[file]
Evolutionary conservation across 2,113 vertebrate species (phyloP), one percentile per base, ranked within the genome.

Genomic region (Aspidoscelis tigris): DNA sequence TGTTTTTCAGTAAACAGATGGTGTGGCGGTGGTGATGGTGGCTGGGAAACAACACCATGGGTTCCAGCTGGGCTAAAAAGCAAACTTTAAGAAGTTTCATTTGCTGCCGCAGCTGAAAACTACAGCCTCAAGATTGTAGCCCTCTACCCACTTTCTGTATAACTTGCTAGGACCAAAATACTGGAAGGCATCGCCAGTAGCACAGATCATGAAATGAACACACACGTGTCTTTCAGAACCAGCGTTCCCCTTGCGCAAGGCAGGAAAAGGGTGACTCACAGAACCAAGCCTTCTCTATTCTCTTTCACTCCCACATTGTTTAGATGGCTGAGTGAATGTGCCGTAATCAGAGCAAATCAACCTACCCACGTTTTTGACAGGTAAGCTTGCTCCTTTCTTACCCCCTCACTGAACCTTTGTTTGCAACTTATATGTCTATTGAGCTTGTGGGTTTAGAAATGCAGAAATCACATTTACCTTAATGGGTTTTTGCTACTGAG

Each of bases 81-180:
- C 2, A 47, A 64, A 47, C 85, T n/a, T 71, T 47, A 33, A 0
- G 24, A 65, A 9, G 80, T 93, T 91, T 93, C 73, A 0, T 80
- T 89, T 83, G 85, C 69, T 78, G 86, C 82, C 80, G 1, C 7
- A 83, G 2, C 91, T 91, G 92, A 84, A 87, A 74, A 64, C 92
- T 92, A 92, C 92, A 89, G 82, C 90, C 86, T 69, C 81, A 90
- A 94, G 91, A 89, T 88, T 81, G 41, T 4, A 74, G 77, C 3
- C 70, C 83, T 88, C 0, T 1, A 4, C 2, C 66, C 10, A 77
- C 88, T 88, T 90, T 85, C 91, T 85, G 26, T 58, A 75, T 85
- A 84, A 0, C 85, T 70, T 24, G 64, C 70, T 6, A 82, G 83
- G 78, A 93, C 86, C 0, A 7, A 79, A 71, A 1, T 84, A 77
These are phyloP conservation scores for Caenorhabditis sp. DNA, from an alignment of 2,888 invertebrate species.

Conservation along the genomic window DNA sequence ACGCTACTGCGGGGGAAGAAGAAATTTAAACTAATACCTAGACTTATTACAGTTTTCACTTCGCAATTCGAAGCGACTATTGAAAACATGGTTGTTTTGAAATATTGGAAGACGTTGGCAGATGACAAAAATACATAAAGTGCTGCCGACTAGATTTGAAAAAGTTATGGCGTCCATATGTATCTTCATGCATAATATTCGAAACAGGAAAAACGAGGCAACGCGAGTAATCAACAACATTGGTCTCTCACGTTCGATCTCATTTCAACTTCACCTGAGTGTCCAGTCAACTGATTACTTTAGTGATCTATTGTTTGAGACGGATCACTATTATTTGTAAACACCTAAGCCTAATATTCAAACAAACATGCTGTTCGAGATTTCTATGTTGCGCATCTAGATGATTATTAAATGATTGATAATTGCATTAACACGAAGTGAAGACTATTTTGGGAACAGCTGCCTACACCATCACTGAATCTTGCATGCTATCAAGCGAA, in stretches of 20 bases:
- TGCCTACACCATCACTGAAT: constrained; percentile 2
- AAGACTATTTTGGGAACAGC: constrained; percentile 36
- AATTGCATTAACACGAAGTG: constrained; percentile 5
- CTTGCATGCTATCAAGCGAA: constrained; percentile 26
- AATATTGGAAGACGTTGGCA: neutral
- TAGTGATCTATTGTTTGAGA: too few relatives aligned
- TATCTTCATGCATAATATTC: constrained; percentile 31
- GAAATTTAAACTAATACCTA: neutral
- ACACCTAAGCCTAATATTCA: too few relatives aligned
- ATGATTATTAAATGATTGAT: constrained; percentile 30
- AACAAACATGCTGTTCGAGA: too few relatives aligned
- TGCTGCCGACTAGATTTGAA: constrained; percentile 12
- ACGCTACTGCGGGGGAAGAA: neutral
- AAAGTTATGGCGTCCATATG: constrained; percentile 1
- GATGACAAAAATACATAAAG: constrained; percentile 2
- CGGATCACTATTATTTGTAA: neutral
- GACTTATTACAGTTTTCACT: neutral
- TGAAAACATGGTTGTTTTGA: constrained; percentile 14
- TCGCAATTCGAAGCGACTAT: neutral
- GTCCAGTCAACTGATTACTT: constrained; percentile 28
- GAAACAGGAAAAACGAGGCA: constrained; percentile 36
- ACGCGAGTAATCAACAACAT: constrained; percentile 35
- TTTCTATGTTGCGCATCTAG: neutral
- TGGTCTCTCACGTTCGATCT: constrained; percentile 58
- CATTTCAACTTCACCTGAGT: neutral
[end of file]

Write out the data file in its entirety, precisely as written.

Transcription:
Evolutionary conservation across 2,113 vertebrate species (phyloP), one percentile per base, ranked within the genome.

Genomic region (Aspidoscelis tigris): DNA sequence TGTTTTTCAGTAAACAGATGGTGTGGCGGTGGTGATGGTGGCTGGGAAACAACACCATGGGTTCCAGCTGGGCTAAAAAGCAAACTTTAAGAAGTTTCATTTGCTGCCGCAGCTGAAAACTACAGCCTCAAGATTGTAGCCCTCTACCCACTTTCTGTATAACTTGCTAGGACCAAAATACTGGAAGGCATCGCCAGTAGCACAGATCATGAAATGAACACACACGTGTCTTTCAGAACCAGCGTTCCCCTTGCGCAAGGCAGGAAAAGGGTGACTCACAGAACCAAGCCTTCTCTATTCTCTTTCACTCCCACATTGTTTAGATGGCTGAGTGAATGTGCCGTAATCAGAGCAAATCAACCTACCCACGTTTTTGACAGGTAAGCTTGCTCCTTTCTTACCCCCTCACTGAACCTTTGTTTGCAACTTATATGTCTATTGAGCTTGTGGGTTTAGAAATGCAGAAATCACATTTACCTTAATGGGTTTTTGCTACTGAG

Each of bases 81-180:
- C 2, A 47, A 64, A 47, C 85, T n/a, T 71, T 47, A 33, A 0
- G 24, A 65, A 9, G 80, T 93, T 91, T 93, C 73, A 0, T 80
- T 89, T 83, G 85, C 69, T 78, G 86, C 82, C 80, G 1, C 7
- A 83, G 2, C 91, T 91, G 92, A 84, A 87, A 74, A 64, C 92
- T 92, A 92, C 92, A 89, G 82, C 90, C 86, T 69, C 81, A 90
- A 94, G 91, A 89, T 88, T 81, G 41, T 4, A 74, G 77, C 3
- C 70, C 83, T 88, C 0, T 1, A 4, C 2, C 66, C 10, A 77
- C 88, T 88, T 90, T 85, C 91, T 85, G 26, T 58, A 75, T 85
- A 84, A 0, C 85, T 70, T 24, G 64, C 70, T 6, A 82, G 83
- G 78, A 93, C 86, C 0, A 7, A 79, A 71, A 1, T 84, A 77
These are phyloP conservation scores for Caenorhabditis sp. DNA, from an alignment of 2,888 invertebrate species.

Conservation along the genomic window DNA sequence ACGCTACTGCGGGGGAAGAAGAAATTTAAACTAATACCTAGACTTATTACAGTTTTCACTTCGCAATTCGAAGCGACTATTGAAAACATGGTTGTTTTGAAATATTGGAAGACGTTGGCAGATGACAAAAATACATAAAGTGCTGCCGACTAGATTTGAAAAAGTTATGGCGTCCATATGTATCTTCATGCATAATATTCGAAACAGGAAAAACGAGGCAACGCGAGTAATCAACAACATTGGTCTCTCACGTTCGATCTCATTTCAACTTCACCTGAGTGTCCAGTCAACTGATTACTTTAGTGATCTATTGTTTGAGACGGATCACTATTATTTGTAAACACCTAAGCCTAATATTCAAACAAACATGCTGTTCGAGATTTCTATGTTGCGCATCTAGATGATTATTAAATGATTGATAATTGCATTAACACGAAGTGAAGACTATTTTGGGAACAGCTGCCTACACCATCACTGAATCTTGCATGCTATCAAGCGAA, in stretches of 20 bases:
- TGCCTACACCATCACTGAAT: constrained; percentile 2
- AAGACTATTTTGGGAACAGC: constrained; percentile 36
- AATTGCATTAACACGAAGTG: constrained; percentile 5
- CTTGCATGCTATCAAGCGAA: constrained; percentile 26
- AATATTGGAAGACGTTGGCA: neutral
- TAGTGATCTATTGTTTGAGA: too few relatives aligned
- TATCTTCATGCATAATATTC: constrained; percentile 31
- GAAATTTAAACTAATACCTA: neutral
- ACACCTAAGCCTAATATTCA: too few relatives aligned
- ATGATTATTAAATGATTGAT: constrained; percentile 30
- AACAAACATGCTGTTCGAGA: too few relatives aligned
- TGCTGCCGACTAGATTTGAA: constrained; percentile 12
- ACGCTACTGCGGGGGAAGAA: neutral
- AAAGTTATGGCGTCCATATG: constrained; percentile 1
- GATGACAAAAATACATAAAG: constrained; percentile 2
- CGGATCACTATTATTTGTAA: neutral
- GACTTATTACAGTTTTCACT: neutral
- TGAAAACATGGTTGTTTTGA: constrained; percentile 14
- TCGCAATTCGAAGCGACTAT: neutral
- GTCCAGTCAACTGATTACTT: constrained; percentile 28
- GAAACAGGAAAAACGAGGCA: constrained; percentile 36
- ACGCGAGTAATCAACAACAT: constrained; percentile 35
- TTTCTATGTTGCGCATCTAG: neutral
- TGGTCTCTCACGTTCGATCT: constrained; percentile 58
- CATTTCAACTTCACCTGAGT: neutral